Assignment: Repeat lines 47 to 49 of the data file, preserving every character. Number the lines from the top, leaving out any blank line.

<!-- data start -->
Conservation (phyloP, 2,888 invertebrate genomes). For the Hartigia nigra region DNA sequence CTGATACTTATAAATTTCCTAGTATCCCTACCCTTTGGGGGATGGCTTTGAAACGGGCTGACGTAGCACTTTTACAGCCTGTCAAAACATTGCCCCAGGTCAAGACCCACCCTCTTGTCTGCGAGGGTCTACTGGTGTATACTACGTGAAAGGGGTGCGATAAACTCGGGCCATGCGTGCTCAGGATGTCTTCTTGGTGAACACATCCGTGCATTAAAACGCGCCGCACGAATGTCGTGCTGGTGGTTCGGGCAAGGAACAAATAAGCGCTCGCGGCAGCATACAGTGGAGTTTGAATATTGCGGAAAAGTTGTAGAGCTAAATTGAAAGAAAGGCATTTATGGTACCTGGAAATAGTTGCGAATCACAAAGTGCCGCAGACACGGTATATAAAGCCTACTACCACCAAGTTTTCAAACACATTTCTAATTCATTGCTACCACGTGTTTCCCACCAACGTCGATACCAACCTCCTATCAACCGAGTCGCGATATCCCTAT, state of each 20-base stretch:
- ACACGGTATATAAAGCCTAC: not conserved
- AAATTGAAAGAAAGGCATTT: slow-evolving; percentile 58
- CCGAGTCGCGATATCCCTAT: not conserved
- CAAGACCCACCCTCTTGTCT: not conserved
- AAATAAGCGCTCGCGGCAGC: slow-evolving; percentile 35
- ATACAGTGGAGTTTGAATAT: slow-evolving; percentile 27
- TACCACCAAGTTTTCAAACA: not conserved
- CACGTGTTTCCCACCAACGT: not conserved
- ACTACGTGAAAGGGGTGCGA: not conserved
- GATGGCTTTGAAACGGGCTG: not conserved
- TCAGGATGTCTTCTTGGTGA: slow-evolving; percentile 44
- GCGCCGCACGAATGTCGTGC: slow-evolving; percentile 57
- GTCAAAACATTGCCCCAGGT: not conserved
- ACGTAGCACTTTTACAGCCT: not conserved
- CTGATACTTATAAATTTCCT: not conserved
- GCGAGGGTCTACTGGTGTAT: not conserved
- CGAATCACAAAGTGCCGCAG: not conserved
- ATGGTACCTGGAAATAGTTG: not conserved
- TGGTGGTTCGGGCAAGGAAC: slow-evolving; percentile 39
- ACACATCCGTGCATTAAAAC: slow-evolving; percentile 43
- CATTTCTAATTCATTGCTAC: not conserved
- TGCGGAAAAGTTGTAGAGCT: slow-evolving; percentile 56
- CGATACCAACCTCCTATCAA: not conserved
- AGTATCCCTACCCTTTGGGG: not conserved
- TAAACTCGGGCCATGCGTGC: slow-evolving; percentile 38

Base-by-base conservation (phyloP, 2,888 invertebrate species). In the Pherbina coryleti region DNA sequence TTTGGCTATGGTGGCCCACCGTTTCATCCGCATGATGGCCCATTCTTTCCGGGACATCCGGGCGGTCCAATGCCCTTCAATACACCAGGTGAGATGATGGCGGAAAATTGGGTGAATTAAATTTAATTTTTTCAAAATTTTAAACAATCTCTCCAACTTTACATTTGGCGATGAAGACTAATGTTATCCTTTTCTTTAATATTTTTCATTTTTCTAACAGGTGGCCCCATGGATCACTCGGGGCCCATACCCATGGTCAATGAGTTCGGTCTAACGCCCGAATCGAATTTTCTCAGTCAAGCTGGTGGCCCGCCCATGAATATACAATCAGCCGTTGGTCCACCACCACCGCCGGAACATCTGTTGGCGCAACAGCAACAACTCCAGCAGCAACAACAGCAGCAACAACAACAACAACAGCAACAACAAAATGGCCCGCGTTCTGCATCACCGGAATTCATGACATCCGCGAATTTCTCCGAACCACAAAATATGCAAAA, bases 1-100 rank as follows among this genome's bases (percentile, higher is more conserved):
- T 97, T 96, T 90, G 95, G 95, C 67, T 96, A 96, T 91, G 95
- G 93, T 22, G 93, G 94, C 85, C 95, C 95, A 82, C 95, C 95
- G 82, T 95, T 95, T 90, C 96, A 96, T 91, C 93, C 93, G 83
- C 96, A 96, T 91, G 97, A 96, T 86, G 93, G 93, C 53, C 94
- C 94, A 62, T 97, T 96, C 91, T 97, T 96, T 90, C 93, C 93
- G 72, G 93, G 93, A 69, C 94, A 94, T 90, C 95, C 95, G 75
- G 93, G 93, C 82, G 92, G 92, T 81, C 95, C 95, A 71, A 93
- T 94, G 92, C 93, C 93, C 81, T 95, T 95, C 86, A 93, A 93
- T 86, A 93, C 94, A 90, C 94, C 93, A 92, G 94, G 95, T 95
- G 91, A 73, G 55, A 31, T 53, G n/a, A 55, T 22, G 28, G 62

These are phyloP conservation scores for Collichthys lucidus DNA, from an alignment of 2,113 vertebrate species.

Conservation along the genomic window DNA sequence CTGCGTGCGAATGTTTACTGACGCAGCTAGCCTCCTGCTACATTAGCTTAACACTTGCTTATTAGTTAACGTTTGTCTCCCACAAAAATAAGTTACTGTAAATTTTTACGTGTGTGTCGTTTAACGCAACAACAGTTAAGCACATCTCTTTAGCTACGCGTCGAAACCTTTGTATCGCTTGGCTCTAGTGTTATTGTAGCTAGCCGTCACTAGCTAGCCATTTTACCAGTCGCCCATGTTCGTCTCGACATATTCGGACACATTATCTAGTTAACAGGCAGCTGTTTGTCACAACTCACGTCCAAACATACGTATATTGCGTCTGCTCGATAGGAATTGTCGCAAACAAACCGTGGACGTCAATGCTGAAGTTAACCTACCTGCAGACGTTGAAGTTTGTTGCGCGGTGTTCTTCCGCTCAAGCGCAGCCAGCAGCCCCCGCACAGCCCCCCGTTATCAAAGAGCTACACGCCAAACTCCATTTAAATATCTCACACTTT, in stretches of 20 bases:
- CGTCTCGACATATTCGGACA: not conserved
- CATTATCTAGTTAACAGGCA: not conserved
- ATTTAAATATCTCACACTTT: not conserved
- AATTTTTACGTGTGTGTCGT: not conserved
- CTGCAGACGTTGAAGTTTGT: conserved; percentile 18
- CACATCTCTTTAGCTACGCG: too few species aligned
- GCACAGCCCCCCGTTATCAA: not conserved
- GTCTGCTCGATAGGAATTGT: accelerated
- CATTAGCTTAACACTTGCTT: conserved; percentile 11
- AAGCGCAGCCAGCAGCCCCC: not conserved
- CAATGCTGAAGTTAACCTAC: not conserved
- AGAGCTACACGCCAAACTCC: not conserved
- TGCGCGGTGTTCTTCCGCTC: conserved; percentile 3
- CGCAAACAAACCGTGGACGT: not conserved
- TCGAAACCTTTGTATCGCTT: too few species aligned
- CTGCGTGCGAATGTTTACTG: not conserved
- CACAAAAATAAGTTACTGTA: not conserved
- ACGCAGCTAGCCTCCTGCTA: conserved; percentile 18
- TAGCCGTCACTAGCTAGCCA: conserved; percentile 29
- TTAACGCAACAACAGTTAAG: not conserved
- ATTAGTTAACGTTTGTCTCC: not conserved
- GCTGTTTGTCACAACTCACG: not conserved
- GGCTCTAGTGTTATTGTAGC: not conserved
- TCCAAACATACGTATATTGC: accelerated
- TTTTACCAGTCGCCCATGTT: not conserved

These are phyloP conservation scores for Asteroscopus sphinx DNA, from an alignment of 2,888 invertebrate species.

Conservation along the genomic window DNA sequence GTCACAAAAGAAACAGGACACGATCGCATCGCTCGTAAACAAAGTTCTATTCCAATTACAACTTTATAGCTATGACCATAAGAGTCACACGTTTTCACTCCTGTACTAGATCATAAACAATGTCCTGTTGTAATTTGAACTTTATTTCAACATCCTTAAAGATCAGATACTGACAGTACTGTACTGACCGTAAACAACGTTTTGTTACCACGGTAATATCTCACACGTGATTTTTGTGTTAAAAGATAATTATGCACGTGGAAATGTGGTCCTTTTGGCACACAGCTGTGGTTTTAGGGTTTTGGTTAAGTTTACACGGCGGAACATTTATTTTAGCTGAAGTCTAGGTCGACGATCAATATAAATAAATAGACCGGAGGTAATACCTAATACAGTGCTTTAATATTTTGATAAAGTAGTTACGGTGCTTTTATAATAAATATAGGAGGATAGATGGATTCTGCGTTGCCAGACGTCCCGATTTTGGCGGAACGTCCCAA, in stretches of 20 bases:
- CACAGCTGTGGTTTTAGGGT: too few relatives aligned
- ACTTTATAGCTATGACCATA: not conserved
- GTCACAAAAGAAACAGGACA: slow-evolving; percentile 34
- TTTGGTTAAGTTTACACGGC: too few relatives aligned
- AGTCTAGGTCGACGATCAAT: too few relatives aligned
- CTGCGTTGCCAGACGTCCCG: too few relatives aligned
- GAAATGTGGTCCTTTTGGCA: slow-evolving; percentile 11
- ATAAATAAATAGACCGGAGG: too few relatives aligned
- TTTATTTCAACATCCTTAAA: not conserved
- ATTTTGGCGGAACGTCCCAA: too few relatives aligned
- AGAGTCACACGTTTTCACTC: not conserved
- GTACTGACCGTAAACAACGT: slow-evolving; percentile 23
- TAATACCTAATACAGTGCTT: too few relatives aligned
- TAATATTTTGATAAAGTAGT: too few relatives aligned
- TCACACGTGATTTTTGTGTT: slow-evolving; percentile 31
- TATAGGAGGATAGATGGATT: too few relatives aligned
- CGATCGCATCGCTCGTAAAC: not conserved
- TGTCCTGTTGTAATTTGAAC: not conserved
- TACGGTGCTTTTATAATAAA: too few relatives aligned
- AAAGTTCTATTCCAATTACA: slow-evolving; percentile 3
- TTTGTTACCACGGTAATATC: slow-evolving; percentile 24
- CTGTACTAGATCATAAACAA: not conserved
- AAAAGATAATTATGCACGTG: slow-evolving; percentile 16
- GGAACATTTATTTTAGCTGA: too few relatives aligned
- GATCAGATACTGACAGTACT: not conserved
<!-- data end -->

- GTCTGCTCGATAGGAATTGT: accelerated
- CATTAGCTTAACACTTGCTT: conserved; percentile 11
- AAGCGCAGCCAGCAGCCCCC: not conserved